50 New Years Ago – Under the Scope January 2024

Channing Candies Photography
Ageless Adventure – Point of Vue January 2024
January 3, 2024
Together We Serve, Together We Thrive! – Point of Vue January 2024
January 3, 2024
Channing Candies Photography
Ageless Adventure – Point of Vue January 2024
January 3, 2024
Together We Serve, Together We Thrive! – Point of Vue January 2024
January 3, 2024

“January” was named after “Janus,” the ancient Roman god of beginnings and transitions. Ancient statues show Janus with two faces on his head, representing the talent to see both backwards and forwards and thus know the past as well as the future. For centuries, the month of Janus marked the end of winter harvest, when, in the warmth of home and family, a farmer could also look back and forward–on profits, on debts, on accounts with neighbors, and on returning borrowed farming tools. He might also enjoy a little fermented beverage made from his own crops and vow for the future year to improve his lot in life. Centuries later, we still do the same sort of auld lang syne at the beginning of January. Like Janus, well look back and also look forward, making resolutions to “return borrowed farm tools” and “improve our lot in life.” But in the new year of 2024, I challenge you to look farther back—like 50 years back. And, if youve not yet lived 50 years, then this will help you win trivia contests. So pay attention!

On New Years Day 1974, gas stations were closed—not for the holiday but rather because of fuel shortages. This was the middle of the OPEC Oil Embargo, which was in the middle of rising energy demand, increased dependency on imports, decline in domestic production, and, of course, skyrocketing gas prices—which after 50 years have never come back down. Production decline was also suffered locally, as small drilling companies, like the one my dad worked for, were continually sold and consolidated to improve profits, forcing many men and women who could be home in PoV Country after their hitches to work farther and farther away. As only Janus could see, the embargo ended three months later, but oil and gas would never be the same.

On the day after New Years, Richard Nixon signed a law establishing a national maximum speed limit of 55 mph. Some states converted to the metric system because 88.5 km/hr sounded much better to voters. This speed limit, as only Janus could foresee, lasted another 13 years. The law was really of little consequence where I was living at the time—in that infamous, radar-enforced town on LA 1 south of Galliano and north of Leeville that shall remain nameless to protect the innocent. Having known 30 mph all my life, I didnt even know cars could go 55.


In sports, Charlie McClendons 9-3 LSU Tigers lost to Penn State in the Orange Bowl on New Years Day 1974. To lessen our disappointment here in PoV Country, Janus saw to it that Alabama lost in the Sugar Bowl the night before. More relief would be realized, as 1973s 2-9 Colonels and 5-9 Saints would see new coaches in 1974. The New Orleans Jazz debuted, having traded a future of draft picks to get Pete Maravich back to Louisiana. Only Janus could foresee the team leaving for Utah only a few years later. While I liked listening to modern jazz, the thought of “Utah jazz” made me to start listening to opera. Janus is god of transitions, after all.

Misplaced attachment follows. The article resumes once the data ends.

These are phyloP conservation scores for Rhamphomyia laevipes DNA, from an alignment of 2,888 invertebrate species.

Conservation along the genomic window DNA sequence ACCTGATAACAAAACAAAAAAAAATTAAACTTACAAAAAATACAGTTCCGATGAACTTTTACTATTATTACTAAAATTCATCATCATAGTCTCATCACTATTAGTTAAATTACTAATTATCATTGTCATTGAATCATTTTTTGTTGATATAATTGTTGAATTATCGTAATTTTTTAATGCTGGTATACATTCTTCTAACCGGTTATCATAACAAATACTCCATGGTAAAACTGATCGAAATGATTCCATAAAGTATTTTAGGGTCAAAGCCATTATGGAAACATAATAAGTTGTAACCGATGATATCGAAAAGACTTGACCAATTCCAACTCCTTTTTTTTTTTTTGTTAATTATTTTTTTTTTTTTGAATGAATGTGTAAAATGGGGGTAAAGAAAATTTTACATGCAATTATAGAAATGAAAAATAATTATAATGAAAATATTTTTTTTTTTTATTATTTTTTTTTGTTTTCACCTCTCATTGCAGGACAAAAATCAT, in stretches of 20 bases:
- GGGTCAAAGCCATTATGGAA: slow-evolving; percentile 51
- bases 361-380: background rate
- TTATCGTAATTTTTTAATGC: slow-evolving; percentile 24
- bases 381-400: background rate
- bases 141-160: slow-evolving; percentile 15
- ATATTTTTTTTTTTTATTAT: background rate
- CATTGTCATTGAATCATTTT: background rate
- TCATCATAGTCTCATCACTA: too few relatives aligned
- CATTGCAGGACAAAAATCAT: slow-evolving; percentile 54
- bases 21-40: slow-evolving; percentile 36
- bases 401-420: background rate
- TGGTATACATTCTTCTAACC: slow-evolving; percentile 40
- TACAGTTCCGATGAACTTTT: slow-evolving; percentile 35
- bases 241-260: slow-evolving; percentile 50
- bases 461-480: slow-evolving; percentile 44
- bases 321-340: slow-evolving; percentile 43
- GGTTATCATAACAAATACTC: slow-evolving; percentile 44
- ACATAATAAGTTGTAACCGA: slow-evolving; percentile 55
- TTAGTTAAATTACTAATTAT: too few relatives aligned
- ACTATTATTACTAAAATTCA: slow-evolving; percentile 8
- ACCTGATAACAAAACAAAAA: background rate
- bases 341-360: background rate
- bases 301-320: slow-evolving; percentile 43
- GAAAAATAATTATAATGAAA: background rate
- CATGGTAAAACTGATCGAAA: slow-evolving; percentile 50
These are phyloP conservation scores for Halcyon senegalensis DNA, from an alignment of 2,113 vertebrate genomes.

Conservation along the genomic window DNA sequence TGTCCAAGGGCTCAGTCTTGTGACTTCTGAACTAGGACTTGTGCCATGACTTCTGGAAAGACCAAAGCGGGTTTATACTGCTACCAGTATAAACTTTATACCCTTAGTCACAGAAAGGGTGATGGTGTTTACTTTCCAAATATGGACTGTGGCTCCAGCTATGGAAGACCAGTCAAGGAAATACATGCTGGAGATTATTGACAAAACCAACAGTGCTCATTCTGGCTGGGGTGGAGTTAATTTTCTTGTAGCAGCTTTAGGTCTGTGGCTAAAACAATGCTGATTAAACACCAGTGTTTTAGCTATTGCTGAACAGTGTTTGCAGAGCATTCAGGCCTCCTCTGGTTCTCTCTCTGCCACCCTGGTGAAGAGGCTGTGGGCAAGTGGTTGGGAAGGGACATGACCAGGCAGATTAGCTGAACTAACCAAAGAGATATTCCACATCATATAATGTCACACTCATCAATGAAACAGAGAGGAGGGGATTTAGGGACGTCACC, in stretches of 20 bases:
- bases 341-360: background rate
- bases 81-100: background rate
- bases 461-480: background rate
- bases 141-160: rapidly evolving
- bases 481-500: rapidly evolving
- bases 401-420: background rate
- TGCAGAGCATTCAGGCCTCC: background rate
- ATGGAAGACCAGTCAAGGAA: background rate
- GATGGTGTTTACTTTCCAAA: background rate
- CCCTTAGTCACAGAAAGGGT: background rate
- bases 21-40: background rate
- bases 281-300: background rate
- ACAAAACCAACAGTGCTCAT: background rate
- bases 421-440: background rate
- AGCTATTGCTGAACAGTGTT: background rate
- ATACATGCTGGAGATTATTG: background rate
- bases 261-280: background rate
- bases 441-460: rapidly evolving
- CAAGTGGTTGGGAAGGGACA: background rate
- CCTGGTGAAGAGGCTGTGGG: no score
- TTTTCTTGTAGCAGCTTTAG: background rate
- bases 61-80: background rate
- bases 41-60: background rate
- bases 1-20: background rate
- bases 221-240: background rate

Elsewhere in music and the New Year of 1974, Lynyrd Skynyrd would invade Stopher Gymnasium at Nicholls, providing in addition to “Sweet Home Alabama” and “Free Bird” extracurricular instruction to all English students on how to spell words using only the part-time vowel. Only Janus could see that just three years later, on a flight to Baton Rouge, the band would lose several members in a plane crash. And Nicholls in 1974, despite my sister’s petition to his manager and record company, would not see singer-songwriter Jim Croce and hear his “Bad, Bad Leroy Brown,” sung live, as he died in different plane crash just up the road in Natchitoches after playing at Northwestern on a tour of college towns in the south in late 1973.

In government, Edwin Edwards was in the second year of his first of four terms. The state was under a new constitution–the 11th constitution since 1812–which made PoV Country happy for two reasons. First, there was no mention of “French,” effectively revoking the previous constitution’s edict from the 1920s that schools should operate only in English and not people’s native language. Second, Article 1, Section 27, was titled “Freedom to Hunt, Trap, and Fish.”


In business, Edison Chouest Rentals of Galliano became Edison Chouest Offshore en route to becoming one of the largest employers in PoV Country. In New Orleans, Jax Brewing Company was sold, much to the dismay of my grandpa as well as the character named Steve from Scene One of Tennessee William’s play A Streetcar Named Desire who asked for a Jax beer. And the New Orleans Superdome remained under construction and over budget.

In 1974, Janus would foresee the Nixon Resignation, the Vietnam War, Watergate. Skylab 4, the triplecrowned Secretariat, The Exorcist, and Billie Jean King defeating Bobby Riggs. Despite interruption by Hurricane Carmen, Janus also foresaw my transition from elementary school to junior high school, having not yet enjoyed a little fermented beverage from my crop